We show that typical tests of whether forecasters herd will falsely indicate herding behavior for a variety of types of behavior and forecasting environments that give rise to disagreement among forecasters. We establish that forecasters will appear to herd if differences between them reflect noise as opposed to private information, or if they arise from informational rigidities. Noise can have a behavioral interpretation and if so will depend on the behavioral model under consideration. An application of the herding tests to U.S. quarterly survey forecasts of inflation and output growth data 1981–2013 does not support herding behavior.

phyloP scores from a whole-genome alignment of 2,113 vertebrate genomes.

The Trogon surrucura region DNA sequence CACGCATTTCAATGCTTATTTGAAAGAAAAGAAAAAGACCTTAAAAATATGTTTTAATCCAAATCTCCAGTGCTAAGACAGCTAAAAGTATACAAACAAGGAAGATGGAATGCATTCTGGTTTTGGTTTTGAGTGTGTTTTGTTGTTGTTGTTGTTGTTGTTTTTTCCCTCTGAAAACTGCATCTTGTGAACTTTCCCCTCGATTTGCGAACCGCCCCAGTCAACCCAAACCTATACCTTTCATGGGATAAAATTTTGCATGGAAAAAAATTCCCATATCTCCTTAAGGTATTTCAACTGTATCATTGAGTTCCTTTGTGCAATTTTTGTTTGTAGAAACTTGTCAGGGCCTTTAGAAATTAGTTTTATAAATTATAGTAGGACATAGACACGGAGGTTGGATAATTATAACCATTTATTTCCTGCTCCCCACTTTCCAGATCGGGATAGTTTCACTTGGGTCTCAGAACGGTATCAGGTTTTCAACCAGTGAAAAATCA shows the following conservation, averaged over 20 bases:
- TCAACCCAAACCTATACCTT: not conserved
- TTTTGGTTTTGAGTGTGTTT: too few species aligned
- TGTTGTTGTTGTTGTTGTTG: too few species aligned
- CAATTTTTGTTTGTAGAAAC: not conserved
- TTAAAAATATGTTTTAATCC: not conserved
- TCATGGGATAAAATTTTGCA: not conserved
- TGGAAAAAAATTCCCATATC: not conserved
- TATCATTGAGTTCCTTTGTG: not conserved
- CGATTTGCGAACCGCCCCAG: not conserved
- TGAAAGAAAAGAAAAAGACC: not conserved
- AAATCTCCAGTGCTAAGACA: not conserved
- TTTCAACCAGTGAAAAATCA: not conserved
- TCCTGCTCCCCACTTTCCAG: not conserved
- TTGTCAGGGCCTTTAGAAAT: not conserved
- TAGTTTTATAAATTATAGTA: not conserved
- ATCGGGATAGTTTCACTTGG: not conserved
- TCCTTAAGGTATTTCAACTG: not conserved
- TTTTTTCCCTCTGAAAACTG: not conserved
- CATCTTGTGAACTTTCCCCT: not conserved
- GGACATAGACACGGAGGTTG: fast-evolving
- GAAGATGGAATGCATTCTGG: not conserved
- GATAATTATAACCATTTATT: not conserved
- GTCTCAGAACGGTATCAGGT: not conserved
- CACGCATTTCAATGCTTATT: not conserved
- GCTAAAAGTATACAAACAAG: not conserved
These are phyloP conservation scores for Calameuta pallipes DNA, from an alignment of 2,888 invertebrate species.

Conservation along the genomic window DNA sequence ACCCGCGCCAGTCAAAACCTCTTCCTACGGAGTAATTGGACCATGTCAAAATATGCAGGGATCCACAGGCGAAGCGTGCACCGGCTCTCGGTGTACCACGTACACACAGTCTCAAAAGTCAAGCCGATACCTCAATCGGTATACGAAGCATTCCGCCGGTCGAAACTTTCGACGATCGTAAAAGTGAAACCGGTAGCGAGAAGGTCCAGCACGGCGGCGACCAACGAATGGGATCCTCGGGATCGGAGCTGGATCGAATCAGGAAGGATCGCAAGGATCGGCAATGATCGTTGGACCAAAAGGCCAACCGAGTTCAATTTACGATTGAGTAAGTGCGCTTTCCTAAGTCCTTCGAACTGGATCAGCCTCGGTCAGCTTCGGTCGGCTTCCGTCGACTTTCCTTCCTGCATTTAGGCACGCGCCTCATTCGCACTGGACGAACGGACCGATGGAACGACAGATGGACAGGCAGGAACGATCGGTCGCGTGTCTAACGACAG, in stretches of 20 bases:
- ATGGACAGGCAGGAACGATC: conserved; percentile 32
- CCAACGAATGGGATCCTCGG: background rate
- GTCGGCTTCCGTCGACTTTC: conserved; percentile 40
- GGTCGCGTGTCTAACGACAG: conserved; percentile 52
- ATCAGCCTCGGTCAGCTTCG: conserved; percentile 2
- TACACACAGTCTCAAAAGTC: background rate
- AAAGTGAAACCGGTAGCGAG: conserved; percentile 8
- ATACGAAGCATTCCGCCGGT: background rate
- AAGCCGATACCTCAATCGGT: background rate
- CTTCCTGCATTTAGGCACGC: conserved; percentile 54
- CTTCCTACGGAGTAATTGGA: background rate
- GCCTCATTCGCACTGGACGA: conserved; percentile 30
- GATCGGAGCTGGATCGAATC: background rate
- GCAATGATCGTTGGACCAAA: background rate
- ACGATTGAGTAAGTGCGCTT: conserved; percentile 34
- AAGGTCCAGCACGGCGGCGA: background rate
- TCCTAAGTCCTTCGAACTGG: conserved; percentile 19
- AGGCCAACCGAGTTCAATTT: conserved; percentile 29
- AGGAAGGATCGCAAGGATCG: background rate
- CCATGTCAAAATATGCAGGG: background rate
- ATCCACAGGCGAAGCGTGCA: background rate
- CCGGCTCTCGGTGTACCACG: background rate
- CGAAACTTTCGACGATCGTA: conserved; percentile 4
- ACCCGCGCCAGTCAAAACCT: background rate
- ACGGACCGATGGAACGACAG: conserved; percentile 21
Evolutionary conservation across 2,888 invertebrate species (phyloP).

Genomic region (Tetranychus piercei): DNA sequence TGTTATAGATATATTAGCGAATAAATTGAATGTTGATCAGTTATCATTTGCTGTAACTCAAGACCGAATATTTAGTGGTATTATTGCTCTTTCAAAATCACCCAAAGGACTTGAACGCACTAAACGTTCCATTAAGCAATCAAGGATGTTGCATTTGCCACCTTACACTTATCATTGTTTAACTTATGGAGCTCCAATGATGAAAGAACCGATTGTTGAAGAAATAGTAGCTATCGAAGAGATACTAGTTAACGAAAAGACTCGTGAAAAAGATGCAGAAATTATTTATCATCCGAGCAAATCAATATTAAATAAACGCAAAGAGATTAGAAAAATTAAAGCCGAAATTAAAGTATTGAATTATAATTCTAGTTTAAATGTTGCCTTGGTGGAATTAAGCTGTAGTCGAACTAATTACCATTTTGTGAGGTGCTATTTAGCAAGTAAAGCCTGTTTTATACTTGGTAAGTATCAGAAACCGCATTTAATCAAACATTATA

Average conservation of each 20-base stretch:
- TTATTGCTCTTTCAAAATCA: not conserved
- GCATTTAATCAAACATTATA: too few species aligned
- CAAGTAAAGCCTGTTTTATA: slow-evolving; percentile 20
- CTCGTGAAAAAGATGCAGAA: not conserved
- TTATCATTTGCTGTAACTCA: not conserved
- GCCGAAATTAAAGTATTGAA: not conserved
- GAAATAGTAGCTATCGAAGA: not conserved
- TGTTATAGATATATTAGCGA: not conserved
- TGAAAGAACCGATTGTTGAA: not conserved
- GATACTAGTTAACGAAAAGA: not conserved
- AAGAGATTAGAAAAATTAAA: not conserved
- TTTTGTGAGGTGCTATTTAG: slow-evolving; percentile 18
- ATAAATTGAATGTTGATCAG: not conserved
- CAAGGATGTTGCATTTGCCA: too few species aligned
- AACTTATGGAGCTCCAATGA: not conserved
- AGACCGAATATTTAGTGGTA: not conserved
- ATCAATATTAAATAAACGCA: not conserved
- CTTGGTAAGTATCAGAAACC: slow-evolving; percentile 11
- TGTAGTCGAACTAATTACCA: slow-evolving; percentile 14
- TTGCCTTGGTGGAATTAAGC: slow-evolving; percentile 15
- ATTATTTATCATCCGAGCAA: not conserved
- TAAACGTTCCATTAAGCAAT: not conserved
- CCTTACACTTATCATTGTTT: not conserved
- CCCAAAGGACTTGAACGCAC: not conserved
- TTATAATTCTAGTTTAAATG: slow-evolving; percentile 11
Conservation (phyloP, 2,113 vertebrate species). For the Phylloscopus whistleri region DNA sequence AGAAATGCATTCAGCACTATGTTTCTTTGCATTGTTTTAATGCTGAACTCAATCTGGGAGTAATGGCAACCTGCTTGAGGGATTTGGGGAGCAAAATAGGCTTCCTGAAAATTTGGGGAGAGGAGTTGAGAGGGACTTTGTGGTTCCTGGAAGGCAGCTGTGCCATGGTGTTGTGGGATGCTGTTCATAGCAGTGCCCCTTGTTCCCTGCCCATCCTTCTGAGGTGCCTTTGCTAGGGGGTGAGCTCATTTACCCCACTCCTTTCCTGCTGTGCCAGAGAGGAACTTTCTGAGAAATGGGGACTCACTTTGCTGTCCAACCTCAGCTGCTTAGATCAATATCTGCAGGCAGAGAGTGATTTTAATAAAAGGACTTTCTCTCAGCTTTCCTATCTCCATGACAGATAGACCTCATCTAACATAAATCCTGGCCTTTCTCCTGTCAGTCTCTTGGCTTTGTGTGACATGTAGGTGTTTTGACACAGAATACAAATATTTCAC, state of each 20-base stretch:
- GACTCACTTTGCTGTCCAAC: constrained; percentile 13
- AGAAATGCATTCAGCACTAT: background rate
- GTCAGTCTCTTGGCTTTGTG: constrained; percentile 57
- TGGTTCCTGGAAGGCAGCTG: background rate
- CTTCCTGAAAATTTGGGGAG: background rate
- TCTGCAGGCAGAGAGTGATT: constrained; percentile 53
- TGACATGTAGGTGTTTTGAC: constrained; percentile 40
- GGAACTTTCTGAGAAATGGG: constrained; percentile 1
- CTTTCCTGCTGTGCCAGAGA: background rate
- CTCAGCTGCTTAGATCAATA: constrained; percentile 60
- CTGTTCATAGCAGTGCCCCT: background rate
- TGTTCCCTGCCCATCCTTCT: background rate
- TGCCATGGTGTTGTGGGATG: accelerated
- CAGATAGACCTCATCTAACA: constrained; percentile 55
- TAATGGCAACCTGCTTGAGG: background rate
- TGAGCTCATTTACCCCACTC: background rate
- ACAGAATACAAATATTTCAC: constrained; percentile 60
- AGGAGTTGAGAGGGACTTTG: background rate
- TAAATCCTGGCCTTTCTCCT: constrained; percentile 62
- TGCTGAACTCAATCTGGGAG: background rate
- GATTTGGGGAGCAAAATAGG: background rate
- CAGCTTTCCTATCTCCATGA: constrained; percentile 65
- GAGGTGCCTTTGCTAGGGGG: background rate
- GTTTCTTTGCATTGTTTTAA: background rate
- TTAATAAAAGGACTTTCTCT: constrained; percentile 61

Clements, M.P. (2018). 'Do macroforecasters herd?'. Journal of Money, Credit, and Banking, 50, pp.265-292.